Forestry and Fishing
Bolivia's vast forests and woodlands were one of the areas with the most potential for growth in agriculture. Official wood production grew by a third from the late 1970s to the late 1980s, when timber exports surpassed all other agricultural exports. Timber exports in 1987 reached US$31 million. Contraband in wood products, however, was expected to be equivalent to official exports. Most of the smuggled wood was destined for Brazil. Bolivia's eastern lowlands were richly endowed with hundreds of species of trees, scores of which were commercially timbered. Deforestation and the threat of erosion caused by slash-and-burn agriculture and colonization were growing concerns in the lowlands. The government's Center for Forestry Development (Centro de Desarrollo Forestal) monitored the country's forests.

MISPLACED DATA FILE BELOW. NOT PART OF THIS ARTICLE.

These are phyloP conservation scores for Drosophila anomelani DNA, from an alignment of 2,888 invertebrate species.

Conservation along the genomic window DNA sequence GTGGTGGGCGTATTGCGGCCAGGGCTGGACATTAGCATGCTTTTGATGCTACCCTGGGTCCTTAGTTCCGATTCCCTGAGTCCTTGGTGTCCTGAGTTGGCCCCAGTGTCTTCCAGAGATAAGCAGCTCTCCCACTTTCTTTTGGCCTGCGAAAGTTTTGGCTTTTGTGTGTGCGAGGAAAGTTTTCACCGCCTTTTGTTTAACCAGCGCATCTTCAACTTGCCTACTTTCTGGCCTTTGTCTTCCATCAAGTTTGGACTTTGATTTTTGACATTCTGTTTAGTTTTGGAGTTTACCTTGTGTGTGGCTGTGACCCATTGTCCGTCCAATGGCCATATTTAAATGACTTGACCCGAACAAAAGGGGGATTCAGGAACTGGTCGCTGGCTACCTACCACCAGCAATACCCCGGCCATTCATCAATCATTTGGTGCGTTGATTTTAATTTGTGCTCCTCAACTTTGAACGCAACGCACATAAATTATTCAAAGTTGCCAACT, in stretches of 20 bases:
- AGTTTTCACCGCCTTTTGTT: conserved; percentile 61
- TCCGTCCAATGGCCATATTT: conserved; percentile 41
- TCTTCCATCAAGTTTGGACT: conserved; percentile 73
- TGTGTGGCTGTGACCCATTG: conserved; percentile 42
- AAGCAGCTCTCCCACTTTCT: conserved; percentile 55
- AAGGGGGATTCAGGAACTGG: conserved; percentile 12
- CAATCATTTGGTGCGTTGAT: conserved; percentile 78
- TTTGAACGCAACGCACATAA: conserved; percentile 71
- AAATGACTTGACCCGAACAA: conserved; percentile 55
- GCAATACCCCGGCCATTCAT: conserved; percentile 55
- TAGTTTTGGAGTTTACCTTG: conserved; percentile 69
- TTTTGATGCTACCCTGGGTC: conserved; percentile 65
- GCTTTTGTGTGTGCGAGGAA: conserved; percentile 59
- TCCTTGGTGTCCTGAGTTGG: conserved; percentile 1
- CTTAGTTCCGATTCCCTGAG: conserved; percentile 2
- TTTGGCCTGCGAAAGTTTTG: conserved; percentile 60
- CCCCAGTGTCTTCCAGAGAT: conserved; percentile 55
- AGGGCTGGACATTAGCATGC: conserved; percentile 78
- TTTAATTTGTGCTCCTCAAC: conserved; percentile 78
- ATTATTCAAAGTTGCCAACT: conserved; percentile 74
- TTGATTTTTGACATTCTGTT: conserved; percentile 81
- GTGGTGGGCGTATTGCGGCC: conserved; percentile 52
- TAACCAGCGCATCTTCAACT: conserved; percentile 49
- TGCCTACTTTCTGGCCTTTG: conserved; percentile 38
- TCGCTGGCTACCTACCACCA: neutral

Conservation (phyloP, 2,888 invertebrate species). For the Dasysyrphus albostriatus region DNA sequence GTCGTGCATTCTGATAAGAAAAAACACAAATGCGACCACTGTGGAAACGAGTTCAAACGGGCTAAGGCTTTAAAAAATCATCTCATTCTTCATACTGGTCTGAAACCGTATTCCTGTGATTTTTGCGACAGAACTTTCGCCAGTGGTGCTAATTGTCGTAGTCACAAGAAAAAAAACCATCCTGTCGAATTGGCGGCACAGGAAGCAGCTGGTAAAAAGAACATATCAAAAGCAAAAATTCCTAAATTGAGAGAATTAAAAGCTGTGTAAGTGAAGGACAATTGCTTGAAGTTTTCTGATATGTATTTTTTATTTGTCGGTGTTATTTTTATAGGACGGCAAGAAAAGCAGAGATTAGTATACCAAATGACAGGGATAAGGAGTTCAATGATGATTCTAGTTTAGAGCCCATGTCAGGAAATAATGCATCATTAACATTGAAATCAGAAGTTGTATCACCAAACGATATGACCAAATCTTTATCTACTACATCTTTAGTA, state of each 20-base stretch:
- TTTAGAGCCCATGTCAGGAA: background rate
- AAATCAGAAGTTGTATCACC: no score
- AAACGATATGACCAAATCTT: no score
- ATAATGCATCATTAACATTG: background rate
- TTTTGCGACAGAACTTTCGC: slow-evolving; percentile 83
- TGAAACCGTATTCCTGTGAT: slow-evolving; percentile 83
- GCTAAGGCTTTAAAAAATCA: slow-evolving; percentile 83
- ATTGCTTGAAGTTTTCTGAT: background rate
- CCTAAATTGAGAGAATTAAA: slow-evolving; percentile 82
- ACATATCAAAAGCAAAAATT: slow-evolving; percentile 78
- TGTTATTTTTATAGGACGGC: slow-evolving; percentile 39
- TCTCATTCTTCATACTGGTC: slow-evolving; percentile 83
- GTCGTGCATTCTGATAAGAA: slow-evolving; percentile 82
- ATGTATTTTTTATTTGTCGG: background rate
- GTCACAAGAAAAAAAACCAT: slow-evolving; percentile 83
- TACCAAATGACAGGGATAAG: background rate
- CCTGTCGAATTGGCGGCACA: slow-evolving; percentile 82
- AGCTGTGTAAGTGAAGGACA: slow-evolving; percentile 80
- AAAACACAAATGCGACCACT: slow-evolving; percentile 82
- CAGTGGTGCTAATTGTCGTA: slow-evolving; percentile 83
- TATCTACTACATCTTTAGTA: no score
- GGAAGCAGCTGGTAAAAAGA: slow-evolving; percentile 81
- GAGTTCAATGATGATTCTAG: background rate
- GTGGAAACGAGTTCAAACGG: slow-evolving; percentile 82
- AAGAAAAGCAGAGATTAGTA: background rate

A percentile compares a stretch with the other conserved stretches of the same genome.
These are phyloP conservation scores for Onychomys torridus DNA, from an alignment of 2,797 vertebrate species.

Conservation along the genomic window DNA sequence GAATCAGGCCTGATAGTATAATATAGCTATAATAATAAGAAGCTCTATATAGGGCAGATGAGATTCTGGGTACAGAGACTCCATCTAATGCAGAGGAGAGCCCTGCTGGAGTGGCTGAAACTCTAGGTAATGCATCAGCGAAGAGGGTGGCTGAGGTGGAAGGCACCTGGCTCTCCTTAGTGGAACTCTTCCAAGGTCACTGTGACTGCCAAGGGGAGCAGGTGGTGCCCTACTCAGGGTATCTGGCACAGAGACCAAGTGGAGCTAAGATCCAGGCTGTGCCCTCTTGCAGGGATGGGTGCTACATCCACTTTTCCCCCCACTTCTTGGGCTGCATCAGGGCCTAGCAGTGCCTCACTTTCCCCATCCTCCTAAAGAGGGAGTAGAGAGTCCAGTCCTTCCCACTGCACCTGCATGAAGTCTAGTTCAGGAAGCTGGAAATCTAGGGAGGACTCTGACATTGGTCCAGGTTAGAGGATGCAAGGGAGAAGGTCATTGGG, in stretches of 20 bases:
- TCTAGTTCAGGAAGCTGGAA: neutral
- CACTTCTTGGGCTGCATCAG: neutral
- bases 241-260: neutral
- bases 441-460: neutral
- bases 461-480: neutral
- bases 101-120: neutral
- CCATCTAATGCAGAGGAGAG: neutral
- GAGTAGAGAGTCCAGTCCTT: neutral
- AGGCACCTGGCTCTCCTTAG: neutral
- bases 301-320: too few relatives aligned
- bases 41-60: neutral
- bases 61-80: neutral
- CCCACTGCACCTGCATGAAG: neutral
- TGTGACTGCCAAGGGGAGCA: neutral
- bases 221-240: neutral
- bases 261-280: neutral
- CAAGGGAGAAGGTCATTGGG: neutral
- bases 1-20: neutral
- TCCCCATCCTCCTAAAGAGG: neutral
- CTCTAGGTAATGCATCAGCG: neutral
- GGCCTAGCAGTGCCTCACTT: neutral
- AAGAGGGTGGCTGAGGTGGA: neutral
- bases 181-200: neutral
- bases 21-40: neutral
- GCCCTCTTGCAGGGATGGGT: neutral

Fish was a potential source of protein in the Bolivian's protein-deficient diet, but river fishing was mostly for direct consumption. With assistance from the British, the government was attempting to promote commercial fishing in the lowlands. Several processing plants were being considered to market the trout, pacú, and dorados that filled the many rivers of the Oriente.
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